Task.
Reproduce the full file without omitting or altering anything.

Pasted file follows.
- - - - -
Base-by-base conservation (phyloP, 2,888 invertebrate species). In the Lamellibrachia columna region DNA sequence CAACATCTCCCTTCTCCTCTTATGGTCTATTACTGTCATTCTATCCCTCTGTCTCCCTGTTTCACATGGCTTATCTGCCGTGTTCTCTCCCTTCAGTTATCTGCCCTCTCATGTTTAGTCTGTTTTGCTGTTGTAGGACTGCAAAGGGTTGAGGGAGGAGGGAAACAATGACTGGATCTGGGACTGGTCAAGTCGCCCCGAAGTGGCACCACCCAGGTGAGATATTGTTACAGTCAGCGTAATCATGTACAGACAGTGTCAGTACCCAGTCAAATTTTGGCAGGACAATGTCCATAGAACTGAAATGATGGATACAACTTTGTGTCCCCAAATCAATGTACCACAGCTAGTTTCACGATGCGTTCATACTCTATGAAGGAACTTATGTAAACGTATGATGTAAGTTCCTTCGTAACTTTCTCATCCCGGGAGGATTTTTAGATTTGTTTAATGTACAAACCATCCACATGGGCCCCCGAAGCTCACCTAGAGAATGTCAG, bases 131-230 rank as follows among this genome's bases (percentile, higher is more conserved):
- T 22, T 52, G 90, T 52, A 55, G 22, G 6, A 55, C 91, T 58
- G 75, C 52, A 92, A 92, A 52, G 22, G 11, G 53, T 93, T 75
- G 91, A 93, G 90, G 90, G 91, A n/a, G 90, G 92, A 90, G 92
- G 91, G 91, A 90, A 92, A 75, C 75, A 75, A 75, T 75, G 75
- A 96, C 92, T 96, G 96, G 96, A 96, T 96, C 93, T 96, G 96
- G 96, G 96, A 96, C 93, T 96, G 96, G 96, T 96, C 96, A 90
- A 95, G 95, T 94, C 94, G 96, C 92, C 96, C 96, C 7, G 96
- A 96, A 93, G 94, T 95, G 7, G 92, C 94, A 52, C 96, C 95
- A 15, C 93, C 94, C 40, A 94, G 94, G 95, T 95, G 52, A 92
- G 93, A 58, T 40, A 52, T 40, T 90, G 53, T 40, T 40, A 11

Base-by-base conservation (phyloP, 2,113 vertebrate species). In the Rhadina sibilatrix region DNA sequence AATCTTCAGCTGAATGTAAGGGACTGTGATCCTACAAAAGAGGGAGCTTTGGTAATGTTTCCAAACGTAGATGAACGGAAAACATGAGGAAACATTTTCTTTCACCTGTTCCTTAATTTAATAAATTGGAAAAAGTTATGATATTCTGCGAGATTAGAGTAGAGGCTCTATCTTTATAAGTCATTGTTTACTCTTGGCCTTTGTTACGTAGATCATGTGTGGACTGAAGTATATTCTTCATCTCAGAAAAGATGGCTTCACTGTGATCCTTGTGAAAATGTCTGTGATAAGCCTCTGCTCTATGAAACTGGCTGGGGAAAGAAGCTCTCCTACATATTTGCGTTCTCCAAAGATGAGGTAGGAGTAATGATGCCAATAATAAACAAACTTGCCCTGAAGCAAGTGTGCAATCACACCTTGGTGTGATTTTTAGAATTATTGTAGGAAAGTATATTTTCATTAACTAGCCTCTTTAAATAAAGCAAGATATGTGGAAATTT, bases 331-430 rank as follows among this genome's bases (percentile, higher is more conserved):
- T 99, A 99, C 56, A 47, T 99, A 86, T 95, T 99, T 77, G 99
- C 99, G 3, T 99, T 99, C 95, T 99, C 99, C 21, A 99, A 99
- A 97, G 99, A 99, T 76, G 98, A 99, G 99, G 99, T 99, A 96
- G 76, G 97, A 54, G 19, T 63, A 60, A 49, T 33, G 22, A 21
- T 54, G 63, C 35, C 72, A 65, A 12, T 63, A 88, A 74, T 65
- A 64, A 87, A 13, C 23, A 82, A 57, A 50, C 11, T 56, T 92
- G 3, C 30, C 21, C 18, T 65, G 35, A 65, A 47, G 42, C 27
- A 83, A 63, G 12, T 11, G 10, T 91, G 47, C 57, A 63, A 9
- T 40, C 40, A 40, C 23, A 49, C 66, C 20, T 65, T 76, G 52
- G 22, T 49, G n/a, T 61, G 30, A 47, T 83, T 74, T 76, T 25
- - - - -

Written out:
Base-by-base conservation (phyloP, 2,888 invertebrate species). In the Lamellibrachia columna region DNA sequence CAACATCTCCCTTCTCCTCTTATGGTCTATTACTGTCATTCTATCCCTCTGTCTCCCTGTTTCACATGGCTTATCTGCCGTGTTCTCTCCCTTCAGTTATCTGCCCTCTCATGTTTAGTCTGTTTTGCTGTTGTAGGACTGCAAAGGGTTGAGGGAGGAGGGAAACAATGACTGGATCTGGGACTGGTCAAGTCGCCCCGAAGTGGCACCACCCAGGTGAGATATTGTTACAGTCAGCGTAATCATGTACAGACAGTGTCAGTACCCAGTCAAATTTTGGCAGGACAATGTCCATAGAACTGAAATGATGGATACAACTTTGTGTCCCCAAATCAATGTACCACAGCTAGTTTCACGATGCGTTCATACTCTATGAAGGAACTTATGTAAACGTATGATGTAAGTTCCTTCGTAACTTTCTCATCCCGGGAGGATTTTTAGATTTGTTTAATGTACAAACCATCCACATGGGCCCCCGAAGCTCACCTAGAGAATGTCAG, bases 131-230 rank as follows among this genome's bases (percentile, higher is more conserved):
- T 22, T 52, G 90, T 52, A 55, G 22, G 6, A 55, C 91, T 58
- G 75, C 52, A 92, A 92, A 52, G 22, G 11, G 53, T 93, T 75
- G 91, A 93, G 90, G 90, G 91, A n/a, G 90, G 92, A 90, G 92
- G 91, G 91, A 90, A 92, A 75, C 75, A 75, A 75, T 75, G 75
- A 96, C 92, T 96, G 96, G 96, A 96, T 96, C 93, T 96, G 96
- G 96, G 96, A 96, C 93, T 96, G 96, G 96, T 96, C 96, A 90
- A 95, G 95, T 94, C 94, G 96, C 92, C 96, C 96, C 7, G 96
- A 96, A 93, G 94, T 95, G 7, G 92, C 94, A 52, C 96, C 95
- A 15, C 93, C 94, C 40, A 94, G 94, G 95, T 95, G 52, A 92
- G 93, A 58, T 40, A 52, T 40, T 90, G 53, T 40, T 40, A 11

Base-by-base conservation (phyloP, 2,113 vertebrate species). In the Rhadina sibilatrix region DNA sequence AATCTTCAGCTGAATGTAAGGGACTGTGATCCTACAAAAGAGGGAGCTTTGGTAATGTTTCCAAACGTAGATGAACGGAAAACATGAGGAAACATTTTCTTTCACCTGTTCCTTAATTTAATAAATTGGAAAAAGTTATGATATTCTGCGAGATTAGAGTAGAGGCTCTATCTTTATAAGTCATTGTTTACTCTTGGCCTTTGTTACGTAGATCATGTGTGGACTGAAGTATATTCTTCATCTCAGAAAAGATGGCTTCACTGTGATCCTTGTGAAAATGTCTGTGATAAGCCTCTGCTCTATGAAACTGGCTGGGGAAAGAAGCTCTCCTACATATTTGCGTTCTCCAAAGATGAGGTAGGAGTAATGATGCCAATAATAAACAAACTTGCCCTGAAGCAAGTGTGCAATCACACCTTGGTGTGATTTTTAGAATTATTGTAGGAAAGTATATTTTCATTAACTAGCCTCTTTAAATAAAGCAAGATATGTGGAAATTT, bases 331-430 rank as follows among this genome's bases (percentile, higher is more conserved):
- T 99, A 99, C 56, A 47, T 99, A 86, T 95, T 99, T 77, G 99
- C 99, G 3, T 99, T 99, C 95, T 99, C 99, C 21, A 99, A 99
- A 97, G 99, A 99, T 76, G 98, A 99, G 99, G 99, T 99, A 96
- G 76, G 97, A 54, G 19, T 63, A 60, A 49, T 33, G 22, A 21
- T 54, G 63, C 35, C 72, A 65, A 12, T 63, A 88, A 74, T 65
- A 64, A 87, A 13, C 23, A 82, A 57, A 50, C 11, T 56, T 92
- G 3, C 30, C 21, C 18, T 65, G 35, A 65, A 47, G 42, C 27
- A 83, A 63, G 12, T 11, G 10, T 91, G 47, C 57, A 63, A 9
- T 40, C 40, A 40, C 23, A 49, C 66, C 20, T 65, T 76, G 52
- G 22, T 49, G n/a, T 61, G 30, A 47, T 83, T 74, T 76, T 25